Sharp as a tack

Seventy-five-year-old Har­ri­son Ford does not have time for im­per­ti­nent ques­tions, thank you very much.

The Star Malaysia - Star2 - - Showbiz - en­ter­tain­ment@thes­ Philip Berk

AT his press con­fer­ence for Blade Run­ner 2049, 75-year-old Har­ri­son Ford is a rev­e­la­tion. Af­ter his plane crash and the con­tro­versy sur­round­ing that ac­ci­dent, you ex­pect him to be all the worse for wear.

But age­less is how I de­scribe him.

I tell him so and ask him how old he feels to­day. Jok­ingly he re­fuses to give a num­ber.

Not only does he look in­or­di­nately healthy, he’s good-na­turedly com­bat­ant and sharp as In­di­ana Jones’ whip.

When asked an im­per­ti­nent ques­tion, he re­sponds ac­cord­ingly.

For ex­am­ple:

Do you know what suit you are wear­ing?

No. And if I did know, I wouldn’t tell you. I am not here to sell clothes.

How do you ex­plain your love of fly­ing planes?

I am here to ex­plain the love that I have for moviemak­ing.

Does fame make it more dif­fi­cult to dis­tin­guish be­tween what is real or not?

No, it’s an op­por­tu­nity to help you find out who you re­ally are, which is not nec­es­sar­ily what peo­ple think you are.

Can you elab­o­rate?

No, I felt it was a pretty good an­swer.

What did it teach you about your­self?

I mean this in the nicest way, but it’s none of your busi­ness.

Of course, Ford was not al­ways this curt. I re­call his first press con­fer­ence; in the early days he played hard to get, but when the 1986 film Mos­quito Coast needed a boost he was there.

At the time I re­minded him that he’d been in more block­busters than any other ac­tor in film his­tory, and asked him why. His in­gen­u­ous an­swer was, “Luck, I sup­pose.”

Ford mar­ried ac­tress Cal­ista Flock­hart in 2010. He was mar­ried twice be­fore and is the fa­ther of four sons and a daugh­ter, none of whom are pur­su­ing an act­ing ca­reer.

Why have you al­ways picked big ac­tion ad­ven­ture movies through­out your ca­reer?

Au­di­ences ob­vi­ously en­joy them. That’s why a lot of them are made. I’ve had a good track record with them, but I’m al­ways am­bi­tious to do dif­fer­ent sorts of films.

What’s the se­cret of your suc­cess?

It’s all luck. I just do the best job I can, and I work hard at what I do.

Does it bother you that you’ve been nom­i­nated only once for an Os­car?

I don’t take it per­son­ally. When I was nom­i­nated for Wit­ness, I didn’t ex­pect to win. I didn’t be­come part of the process.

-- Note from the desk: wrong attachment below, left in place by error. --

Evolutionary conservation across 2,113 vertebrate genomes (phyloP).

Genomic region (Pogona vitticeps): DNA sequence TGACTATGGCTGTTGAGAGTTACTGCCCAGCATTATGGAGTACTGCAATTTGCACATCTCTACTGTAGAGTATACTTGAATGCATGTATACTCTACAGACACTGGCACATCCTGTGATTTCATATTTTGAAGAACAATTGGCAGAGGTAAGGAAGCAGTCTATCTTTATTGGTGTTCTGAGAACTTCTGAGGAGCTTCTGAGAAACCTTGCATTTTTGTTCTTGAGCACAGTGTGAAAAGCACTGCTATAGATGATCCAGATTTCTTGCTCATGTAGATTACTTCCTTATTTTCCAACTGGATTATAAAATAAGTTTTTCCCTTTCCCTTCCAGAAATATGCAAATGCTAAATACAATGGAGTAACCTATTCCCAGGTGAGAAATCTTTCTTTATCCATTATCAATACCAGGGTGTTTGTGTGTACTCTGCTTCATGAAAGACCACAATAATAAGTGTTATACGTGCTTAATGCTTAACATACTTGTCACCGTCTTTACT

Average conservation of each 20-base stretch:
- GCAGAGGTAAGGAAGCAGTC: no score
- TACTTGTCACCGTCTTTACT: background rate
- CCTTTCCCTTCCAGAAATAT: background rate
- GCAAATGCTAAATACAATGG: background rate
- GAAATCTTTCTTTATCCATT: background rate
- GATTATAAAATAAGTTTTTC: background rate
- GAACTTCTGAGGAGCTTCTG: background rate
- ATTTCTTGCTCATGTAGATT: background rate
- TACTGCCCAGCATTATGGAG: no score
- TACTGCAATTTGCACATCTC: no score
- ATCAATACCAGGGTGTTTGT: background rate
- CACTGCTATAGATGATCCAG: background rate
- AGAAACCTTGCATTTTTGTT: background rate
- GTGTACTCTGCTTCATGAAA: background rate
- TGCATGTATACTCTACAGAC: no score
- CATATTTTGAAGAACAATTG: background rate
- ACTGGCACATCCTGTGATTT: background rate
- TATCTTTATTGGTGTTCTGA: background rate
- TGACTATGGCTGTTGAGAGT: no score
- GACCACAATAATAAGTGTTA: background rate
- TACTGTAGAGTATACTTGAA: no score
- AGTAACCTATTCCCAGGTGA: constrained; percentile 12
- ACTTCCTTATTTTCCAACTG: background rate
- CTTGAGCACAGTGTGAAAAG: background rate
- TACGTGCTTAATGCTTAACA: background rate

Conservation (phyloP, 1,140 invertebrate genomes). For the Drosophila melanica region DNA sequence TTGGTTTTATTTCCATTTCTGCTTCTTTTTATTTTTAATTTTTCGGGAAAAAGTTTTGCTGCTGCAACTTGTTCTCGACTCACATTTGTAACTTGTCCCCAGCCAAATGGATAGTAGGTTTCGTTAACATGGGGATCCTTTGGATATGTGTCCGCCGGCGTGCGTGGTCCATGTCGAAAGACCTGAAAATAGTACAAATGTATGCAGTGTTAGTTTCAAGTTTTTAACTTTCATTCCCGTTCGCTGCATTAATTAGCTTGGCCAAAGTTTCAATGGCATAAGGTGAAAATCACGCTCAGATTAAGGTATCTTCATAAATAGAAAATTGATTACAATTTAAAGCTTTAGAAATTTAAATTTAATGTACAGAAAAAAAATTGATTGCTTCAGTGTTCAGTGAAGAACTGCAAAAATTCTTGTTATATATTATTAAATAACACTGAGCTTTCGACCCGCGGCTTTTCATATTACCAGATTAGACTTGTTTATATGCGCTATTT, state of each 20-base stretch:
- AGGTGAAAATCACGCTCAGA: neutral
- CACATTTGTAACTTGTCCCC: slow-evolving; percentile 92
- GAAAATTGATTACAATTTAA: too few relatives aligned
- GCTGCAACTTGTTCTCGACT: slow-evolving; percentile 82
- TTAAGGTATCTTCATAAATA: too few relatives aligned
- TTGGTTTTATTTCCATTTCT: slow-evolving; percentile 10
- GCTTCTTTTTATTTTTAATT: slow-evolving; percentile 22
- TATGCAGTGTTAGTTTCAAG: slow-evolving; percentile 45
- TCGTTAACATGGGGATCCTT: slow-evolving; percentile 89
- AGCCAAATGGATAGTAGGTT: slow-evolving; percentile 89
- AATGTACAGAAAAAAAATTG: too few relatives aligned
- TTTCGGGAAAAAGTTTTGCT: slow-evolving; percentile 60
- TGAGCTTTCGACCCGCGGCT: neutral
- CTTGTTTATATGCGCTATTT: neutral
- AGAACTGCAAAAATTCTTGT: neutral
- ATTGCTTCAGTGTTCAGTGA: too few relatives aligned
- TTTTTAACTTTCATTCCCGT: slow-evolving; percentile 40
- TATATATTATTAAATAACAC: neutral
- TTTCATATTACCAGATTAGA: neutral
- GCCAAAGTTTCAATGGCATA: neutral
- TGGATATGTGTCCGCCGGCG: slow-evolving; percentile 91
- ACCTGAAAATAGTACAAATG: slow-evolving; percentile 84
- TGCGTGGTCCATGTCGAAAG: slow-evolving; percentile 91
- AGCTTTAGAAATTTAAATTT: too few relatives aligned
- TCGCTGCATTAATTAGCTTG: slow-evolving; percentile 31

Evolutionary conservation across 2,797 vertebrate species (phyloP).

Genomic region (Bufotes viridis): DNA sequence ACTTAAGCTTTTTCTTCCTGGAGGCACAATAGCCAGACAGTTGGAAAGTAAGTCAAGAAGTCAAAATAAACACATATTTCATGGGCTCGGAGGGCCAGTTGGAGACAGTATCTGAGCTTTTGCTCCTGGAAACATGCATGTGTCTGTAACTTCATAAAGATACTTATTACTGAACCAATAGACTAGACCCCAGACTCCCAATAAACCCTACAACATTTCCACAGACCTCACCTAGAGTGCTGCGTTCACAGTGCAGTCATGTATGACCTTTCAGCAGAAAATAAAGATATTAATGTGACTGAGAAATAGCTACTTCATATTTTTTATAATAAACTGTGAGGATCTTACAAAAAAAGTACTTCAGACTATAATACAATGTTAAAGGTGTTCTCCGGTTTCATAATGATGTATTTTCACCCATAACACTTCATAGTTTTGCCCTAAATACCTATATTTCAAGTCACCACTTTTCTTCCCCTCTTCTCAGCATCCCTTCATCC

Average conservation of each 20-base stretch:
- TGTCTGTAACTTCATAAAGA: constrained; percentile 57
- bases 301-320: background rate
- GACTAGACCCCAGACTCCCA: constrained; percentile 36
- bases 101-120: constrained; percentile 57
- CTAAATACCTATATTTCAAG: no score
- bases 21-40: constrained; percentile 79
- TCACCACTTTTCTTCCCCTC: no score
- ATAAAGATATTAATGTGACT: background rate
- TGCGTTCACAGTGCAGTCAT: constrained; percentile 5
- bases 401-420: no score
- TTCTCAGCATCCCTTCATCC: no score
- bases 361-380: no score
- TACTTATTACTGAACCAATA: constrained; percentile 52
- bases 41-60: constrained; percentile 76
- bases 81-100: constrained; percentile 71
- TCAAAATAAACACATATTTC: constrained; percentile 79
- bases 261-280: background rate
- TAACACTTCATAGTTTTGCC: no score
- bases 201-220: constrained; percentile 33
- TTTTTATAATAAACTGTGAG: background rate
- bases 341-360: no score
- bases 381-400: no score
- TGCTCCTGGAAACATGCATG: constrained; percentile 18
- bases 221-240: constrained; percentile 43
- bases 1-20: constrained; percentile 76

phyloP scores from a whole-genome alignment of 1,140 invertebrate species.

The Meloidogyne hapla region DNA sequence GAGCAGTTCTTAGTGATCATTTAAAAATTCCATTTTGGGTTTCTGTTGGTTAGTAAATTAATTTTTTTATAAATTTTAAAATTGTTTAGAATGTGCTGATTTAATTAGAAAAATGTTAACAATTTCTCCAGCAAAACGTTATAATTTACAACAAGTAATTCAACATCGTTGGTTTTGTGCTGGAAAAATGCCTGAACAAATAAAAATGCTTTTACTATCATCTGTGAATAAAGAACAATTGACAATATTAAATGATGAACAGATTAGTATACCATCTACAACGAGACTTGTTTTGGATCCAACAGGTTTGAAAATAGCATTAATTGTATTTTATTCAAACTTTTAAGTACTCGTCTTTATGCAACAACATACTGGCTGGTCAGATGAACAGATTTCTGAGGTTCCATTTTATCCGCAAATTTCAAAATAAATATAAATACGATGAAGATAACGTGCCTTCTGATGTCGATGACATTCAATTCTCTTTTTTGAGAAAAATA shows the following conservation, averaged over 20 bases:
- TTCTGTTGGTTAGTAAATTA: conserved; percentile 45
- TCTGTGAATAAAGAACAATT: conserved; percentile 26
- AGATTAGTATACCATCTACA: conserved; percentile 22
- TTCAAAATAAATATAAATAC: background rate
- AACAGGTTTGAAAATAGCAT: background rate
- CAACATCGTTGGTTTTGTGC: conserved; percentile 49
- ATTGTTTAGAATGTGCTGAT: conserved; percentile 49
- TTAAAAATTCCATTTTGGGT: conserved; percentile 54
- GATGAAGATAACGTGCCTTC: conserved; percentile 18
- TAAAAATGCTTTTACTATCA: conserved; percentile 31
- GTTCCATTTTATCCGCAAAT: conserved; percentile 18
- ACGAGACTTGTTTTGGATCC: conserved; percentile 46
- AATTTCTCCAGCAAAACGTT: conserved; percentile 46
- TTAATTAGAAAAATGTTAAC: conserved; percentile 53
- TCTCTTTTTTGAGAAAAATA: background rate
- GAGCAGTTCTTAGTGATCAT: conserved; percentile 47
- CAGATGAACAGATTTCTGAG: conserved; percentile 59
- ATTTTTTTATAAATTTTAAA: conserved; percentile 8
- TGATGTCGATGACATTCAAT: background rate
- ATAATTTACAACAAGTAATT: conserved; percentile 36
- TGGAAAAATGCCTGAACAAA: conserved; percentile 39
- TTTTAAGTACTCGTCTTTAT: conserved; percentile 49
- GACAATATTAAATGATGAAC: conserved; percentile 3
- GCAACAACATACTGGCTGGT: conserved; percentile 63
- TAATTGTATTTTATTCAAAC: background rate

I don’t re­ally be­lieve that you should give awards. I don’t be­lieve in this com­pe­ti­tion among artists.

Are you a method ac­tor?

Well, I don’t take the char­ac­ter home with me, if that’s what you mean. I usu­ally set­tle on one ap­proach to a scene, but I am very much in­flu­enced by what other ac­tors bring to that scene.

I en­joy the sur­prise. I don’t like to re­hearse much. It takes away the spon­tane­ity, and it gives the other ac­tors a chance to see what you’re go­ing to do.

So, I pre­fer go­ing for a take to pre­serve the fresh­ness of the ex­pe­ri­ence for both of us.

Af­ter watch­ing a per­for­mance on screen, do you ever feel you could have done bet­ter?

I’m not sure per­fec­tion is a right­eous goal.

You were in the orig­i­nal Blade Run­ner in 1982. What thoughts went through your mind the first day of shoot­ing Blade

Run­ner 2049?

I was grate­ful for the scripted op­por­tu­nity, to take the char­ac­ter into a dif­fer­ent place. I was grate­ful for the 30 years that had passed and the nar­ra­tive ac­count­ing for that time.

And af­ter see­ing the film?

I was glad that de­spite its spec­ta­cle and the epic scale of it, there is in­ti­mate hu­man emo­tion, and I say hu­man in the Blade Run­ner way.

It’s com­pli­cated and it’s rich and it’s a plea­sure for an ac­tor to have that emo­tional ac­cess to the au­di­ence.

Do you still en­joy fly­ing?

I only fly to get to work on movies. I con­fly, tinue to and it’s an im­por­tant part of life. But so is this (moviemak­ing).

I love the chal­lenge of (fly­ing) and I love the blend of free­dom and re­spon­si­bil­ity that it rep­re­sents.

I am deeply aware of what the air­plane has brought us in re­spect to tech­nol­ogy and how it has ad­vanced the world.

It’s a com­pli­cated sub­ject and I only have a lit­tle bit of time to talk about the movie, but I talk fast, and let it be noted, I talked about fly­ing, OK?

Is there any rea­son why you never speak out on be­half of so­cial or po­lit­i­cal causes? Aren’t you in­ter­ested?

I’m very in­ter­ested in a lot of is­sues – con­ser­va­tion, child wel­fare, women’s rights, and I sup­port these as a pri­vate cit­i­zen, but I refuse to be a celebrity spokesman for any of them.

There are ex­perts in these fields, and I pre­fer to hear what they have to say on the sub­ject.

These prob­lems are far too im­por­tant to be fought out on the bat­tle­ground as a celebrity. But I am ac­tively in­volved with Con­ser­va­tion In­ter­na­tional.

What ad­vice do you have for young ac­tors?

I tell them to be use­ful. I once got a great piece of ad­vice from (di­rec­tor) Mike Ni­chols, who was a great man, funny and smart. And he said this about the busi­ness, “Don’t let them turn you into a thing.”

I am not go­ing to ex­plain it, be­cause it’s for all of us to think about.

When you look back on your ca­reer what are you most proud of?

If I look back at my ca­reer, the most I think about is how lucky I have been. I have worked with ex­tra­or­di­nary peo­ple who have given me ex­tra­or­di­nary op­por­tu­nity, and they have given me ful­fil­ment be­yond my wildest imag­i­na­tion. They have given me pur­pose, and it’s bet­ter than a real job.

Photo: AP

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